Hamilton Police Chief Glenn De Caire seems to have commitment issues.
First, there was his “retirement” announced last year when he said he would be leaving his job at the end of 2014. Then in June, he decided that he really did want to be Hamilton’s top cop after all and, in spite of a fair bit of controversy around the process, convinced the police services board to take him back.
Now, with the recent announcement that Toronto Police Chief Bill Blair won’t get another term, speculation has arisen that De Caire’s eyes might be wandering down the QEW to Hogtown.
Instead of coming out and saying that he’s not interested in the job and that he’s totally committed to Hamilton, he’s decided to play coy.
“The Chief is not going to comment on the pending vacancy of the position of the Chief of Police of the Toronto Police Service,” read the official statement.
It’s not exactly a profession of undying love to Hamilton, is it?
At the very least, the statement seems to indicate that De Caire hasn’t ruled out looking into the Toronto job, which may be heartbreaking to those who helped him get reappointed. Councillor and police board chair Lloyd Ferguson and businessman Charles Juravinski may find themselves left at the dance alone while De Caire decides to go off with someone else.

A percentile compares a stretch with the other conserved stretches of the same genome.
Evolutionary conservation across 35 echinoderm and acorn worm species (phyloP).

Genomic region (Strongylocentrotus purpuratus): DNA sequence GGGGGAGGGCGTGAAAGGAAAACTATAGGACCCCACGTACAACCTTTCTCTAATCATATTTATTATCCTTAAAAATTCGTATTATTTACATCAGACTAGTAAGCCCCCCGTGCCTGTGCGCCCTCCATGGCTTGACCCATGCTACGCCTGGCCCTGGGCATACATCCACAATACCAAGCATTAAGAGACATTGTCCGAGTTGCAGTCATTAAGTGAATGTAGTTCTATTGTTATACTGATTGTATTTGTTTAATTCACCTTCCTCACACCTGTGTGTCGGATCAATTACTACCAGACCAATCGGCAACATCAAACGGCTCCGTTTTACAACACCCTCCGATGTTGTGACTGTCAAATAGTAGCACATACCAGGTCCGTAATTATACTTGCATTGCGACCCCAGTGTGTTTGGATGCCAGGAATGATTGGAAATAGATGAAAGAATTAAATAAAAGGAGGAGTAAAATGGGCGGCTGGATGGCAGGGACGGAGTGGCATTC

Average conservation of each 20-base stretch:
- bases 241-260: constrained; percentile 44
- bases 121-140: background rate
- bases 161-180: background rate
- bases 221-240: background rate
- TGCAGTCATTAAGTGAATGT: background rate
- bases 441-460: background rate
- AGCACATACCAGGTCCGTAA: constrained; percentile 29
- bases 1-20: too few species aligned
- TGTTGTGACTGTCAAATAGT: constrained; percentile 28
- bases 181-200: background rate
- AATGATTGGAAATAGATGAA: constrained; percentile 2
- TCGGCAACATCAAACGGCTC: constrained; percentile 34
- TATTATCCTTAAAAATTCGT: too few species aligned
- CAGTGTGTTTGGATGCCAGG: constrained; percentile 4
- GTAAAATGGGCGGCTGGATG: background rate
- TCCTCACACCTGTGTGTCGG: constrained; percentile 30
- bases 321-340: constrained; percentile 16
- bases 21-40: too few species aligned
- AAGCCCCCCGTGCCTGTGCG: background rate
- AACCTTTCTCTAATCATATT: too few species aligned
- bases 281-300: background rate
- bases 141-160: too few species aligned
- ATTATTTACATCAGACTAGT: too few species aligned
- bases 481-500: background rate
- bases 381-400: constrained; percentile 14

Of course there is no guarantee that, even if De Caire is truly in love with the Toronto job, the affection would be returned. There are several attractive internal candidates and appealing chiefs from around the Golden Horseshoe who will make this a competitive process.
De Caire’s policing resumé would make him an inviting candidate, but would Toronto take a risk on a chief who would be leaving his current job with so much baggage?
But what really hurts for Hamiltonians, regardless of their opinion on De Caire, is the thought of being so publicly jilted by someone who can’t seem to make up his mind as to whether or not he’s willing to make a long-term commitment to the city, or is just waiting for something better to come along.
If he truly would rather be somewhere else, then De Caire owes it to Hamilton to say so rather than leaving citizens and his own officers to wonder if today will be the day they wake up and he’ll be gone.
Perhaps it’s time for Hamilton to sit De Caire down and tell him: “Chief, we need to talk.”